After running at the University of Nebraska, where she was sidelined with an injury, Amber enrolled at the University of California and began to pursue a Ph.D. in molecular biology, genetics and biochemistry. That's when she met her bicycle. By 2000, Neben had risen through the ranks to be a professional mountain biker, but in 2001 she turned her focus to the road and went on to race professionally, racking up international wins like the arduous Tour de l'Aude Feminin in France. Then, in the fall of 2007, illness struck again. Neben was diagnosed with melanoma, a potentially deadly form of skin cancer. The melanoma was removed, and she has had no recurrences to date. The following year, Neben won the world championships in the time trial in Varese, Italy, and qualified for her first Olympic team. She cites her faith and positivity as things that help her handle life's challenges.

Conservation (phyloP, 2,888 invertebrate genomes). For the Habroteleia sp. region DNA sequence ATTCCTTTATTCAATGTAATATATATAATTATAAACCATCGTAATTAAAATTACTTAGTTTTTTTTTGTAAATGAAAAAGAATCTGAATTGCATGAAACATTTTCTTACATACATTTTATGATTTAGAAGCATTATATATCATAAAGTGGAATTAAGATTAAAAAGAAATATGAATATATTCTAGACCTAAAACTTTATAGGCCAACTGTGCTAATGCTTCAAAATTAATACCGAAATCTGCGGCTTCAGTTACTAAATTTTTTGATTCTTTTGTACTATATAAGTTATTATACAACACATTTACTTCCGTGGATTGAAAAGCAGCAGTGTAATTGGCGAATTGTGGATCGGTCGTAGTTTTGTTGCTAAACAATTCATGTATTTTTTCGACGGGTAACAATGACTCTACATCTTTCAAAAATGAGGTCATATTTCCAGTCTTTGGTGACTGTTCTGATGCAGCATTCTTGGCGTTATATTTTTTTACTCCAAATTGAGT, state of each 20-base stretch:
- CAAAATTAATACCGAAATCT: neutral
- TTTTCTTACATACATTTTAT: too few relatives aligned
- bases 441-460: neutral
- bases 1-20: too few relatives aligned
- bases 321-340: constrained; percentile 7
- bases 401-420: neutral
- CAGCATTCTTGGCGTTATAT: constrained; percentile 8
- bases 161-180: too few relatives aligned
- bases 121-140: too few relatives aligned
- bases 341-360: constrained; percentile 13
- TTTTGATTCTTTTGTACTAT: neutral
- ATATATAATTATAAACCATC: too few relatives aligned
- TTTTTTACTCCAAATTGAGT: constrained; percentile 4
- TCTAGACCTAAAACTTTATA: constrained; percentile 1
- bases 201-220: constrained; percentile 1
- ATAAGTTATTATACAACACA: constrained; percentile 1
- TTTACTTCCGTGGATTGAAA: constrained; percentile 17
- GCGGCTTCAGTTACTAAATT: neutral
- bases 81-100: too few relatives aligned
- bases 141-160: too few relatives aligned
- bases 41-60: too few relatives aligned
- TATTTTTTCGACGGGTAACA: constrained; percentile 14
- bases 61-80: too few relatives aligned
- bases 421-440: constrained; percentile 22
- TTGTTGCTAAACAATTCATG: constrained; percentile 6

"I have had a number of challenges along the path of my athletic career," Neben said. "I certainly have not understood all of them; however, I have never doubted that the Lord would bring something positive out of each, and this is no different. I have also never doubted that he has got me in his arms, and I certainly feel that peace now."

Iona Wynter Parks, 2000 Olympian and Jamaican national champion

Not all athletes face challenges of a physical type. Sometimes the hurdles are financial and political roadblocks. For Iona Wynter Parks, an Olympic triathlete turned professional road cyclist who now co-directs the professional road squad of Team Colavita, the path to being a "first" for her nation at the Sydney Games required both perseverance and focus.